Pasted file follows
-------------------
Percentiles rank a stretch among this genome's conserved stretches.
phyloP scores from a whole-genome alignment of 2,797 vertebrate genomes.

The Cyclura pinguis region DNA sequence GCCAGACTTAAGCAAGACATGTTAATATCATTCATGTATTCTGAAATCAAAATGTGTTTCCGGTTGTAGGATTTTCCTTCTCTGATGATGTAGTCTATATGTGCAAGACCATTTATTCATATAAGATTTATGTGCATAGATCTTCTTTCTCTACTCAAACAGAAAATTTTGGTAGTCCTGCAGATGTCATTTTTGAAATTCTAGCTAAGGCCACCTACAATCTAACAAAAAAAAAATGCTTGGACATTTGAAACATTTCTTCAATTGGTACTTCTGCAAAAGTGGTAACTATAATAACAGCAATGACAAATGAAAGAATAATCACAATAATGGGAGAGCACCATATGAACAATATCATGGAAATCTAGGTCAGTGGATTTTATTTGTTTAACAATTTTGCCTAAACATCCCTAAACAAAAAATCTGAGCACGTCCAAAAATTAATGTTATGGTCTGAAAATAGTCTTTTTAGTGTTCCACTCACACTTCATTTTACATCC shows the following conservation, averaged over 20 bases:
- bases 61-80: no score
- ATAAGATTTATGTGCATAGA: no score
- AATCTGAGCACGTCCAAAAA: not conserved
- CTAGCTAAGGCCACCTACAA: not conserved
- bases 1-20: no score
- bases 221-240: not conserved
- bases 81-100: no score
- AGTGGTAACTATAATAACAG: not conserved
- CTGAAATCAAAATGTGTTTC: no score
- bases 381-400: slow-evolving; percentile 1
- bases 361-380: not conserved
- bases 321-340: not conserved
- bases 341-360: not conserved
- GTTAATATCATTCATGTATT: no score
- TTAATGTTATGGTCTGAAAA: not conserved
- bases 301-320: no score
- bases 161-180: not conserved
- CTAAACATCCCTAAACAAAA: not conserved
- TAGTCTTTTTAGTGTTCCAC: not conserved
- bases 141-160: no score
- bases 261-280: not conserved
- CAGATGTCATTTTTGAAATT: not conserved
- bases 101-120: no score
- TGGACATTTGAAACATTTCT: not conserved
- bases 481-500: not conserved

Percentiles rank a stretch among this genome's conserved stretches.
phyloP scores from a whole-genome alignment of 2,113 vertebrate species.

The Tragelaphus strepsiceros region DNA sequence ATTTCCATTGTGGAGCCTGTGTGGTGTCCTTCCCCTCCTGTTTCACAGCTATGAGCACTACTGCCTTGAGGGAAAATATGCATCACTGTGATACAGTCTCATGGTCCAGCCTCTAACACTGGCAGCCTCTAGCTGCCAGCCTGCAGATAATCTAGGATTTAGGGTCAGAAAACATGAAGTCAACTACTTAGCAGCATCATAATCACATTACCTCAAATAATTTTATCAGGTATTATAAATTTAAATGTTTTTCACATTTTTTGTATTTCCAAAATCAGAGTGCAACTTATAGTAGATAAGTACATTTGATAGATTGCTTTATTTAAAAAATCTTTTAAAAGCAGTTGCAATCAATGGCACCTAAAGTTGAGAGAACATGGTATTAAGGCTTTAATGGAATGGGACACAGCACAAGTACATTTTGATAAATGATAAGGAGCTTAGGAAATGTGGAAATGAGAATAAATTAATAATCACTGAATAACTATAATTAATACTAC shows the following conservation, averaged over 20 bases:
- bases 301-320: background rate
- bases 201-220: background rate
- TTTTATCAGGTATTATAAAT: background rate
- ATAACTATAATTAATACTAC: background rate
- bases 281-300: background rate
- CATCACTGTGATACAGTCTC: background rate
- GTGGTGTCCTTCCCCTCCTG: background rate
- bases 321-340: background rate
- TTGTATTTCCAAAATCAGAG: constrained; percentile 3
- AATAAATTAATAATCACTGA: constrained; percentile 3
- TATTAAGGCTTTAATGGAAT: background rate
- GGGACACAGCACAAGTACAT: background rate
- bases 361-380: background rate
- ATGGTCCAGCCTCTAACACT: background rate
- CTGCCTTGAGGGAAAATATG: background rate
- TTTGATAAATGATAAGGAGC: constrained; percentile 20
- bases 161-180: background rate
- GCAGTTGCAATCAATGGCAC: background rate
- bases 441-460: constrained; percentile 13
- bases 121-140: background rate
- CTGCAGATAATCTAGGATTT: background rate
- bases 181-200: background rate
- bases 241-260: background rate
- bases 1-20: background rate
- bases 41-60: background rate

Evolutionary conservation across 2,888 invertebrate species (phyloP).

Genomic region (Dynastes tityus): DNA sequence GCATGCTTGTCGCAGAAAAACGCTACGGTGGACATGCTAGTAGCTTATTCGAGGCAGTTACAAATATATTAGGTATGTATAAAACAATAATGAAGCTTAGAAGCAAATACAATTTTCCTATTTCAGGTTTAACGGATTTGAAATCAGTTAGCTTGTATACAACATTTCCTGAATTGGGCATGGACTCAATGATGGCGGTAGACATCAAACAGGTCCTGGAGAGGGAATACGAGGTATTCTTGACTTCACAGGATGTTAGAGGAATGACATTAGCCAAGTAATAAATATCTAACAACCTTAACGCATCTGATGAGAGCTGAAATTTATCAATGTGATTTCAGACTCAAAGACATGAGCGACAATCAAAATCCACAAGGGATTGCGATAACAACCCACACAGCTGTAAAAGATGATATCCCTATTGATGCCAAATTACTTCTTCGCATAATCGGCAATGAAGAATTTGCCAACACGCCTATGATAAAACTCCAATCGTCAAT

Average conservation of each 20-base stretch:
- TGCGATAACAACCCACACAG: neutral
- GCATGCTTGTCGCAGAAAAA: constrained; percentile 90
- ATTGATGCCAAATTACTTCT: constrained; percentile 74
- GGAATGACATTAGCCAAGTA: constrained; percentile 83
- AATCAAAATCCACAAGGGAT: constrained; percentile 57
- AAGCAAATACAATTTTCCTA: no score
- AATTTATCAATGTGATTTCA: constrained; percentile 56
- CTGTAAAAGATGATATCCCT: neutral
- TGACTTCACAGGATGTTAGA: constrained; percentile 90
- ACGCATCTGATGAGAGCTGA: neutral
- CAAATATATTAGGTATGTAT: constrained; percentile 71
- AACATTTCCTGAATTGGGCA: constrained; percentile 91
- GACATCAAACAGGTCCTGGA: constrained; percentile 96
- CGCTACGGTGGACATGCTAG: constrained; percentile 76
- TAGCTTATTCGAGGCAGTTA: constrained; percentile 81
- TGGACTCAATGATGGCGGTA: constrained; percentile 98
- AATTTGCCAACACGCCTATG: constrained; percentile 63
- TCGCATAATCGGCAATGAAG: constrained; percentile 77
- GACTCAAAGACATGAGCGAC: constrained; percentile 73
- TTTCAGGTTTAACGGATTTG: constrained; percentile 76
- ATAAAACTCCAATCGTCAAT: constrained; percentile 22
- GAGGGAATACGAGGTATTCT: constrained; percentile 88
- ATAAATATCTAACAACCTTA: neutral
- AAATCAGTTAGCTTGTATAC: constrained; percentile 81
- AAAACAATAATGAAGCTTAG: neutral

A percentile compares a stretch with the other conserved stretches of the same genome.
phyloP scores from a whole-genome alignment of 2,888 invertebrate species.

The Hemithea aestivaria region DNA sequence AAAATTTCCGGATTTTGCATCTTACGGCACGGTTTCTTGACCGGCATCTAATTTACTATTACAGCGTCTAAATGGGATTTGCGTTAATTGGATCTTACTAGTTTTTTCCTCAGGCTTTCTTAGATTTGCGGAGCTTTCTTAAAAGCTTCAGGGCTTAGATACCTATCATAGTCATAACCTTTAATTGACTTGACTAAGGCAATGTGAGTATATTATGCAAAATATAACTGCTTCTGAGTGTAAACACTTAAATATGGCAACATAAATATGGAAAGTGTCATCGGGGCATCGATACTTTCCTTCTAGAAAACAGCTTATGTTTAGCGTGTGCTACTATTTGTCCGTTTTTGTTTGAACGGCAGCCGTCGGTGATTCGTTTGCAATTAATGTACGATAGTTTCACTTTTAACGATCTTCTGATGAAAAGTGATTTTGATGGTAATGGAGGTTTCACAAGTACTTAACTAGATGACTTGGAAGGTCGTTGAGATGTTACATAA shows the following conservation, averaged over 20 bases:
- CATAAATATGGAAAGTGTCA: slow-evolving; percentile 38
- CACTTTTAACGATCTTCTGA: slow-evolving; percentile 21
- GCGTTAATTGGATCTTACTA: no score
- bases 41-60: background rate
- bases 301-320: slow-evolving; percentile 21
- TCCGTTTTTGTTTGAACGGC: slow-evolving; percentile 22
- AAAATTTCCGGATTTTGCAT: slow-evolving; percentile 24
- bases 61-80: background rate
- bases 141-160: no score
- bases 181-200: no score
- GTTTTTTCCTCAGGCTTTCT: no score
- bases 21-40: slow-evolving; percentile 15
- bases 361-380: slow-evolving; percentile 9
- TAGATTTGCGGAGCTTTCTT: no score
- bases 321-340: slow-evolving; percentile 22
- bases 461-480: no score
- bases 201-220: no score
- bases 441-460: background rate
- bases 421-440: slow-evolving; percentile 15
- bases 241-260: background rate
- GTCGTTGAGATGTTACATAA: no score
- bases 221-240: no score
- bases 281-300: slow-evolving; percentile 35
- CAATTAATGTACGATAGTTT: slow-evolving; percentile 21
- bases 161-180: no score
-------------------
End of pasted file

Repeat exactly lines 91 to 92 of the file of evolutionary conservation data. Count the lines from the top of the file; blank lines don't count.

- bases 41-60: background rate
- bases 301-320: slow-evolving; percentile 21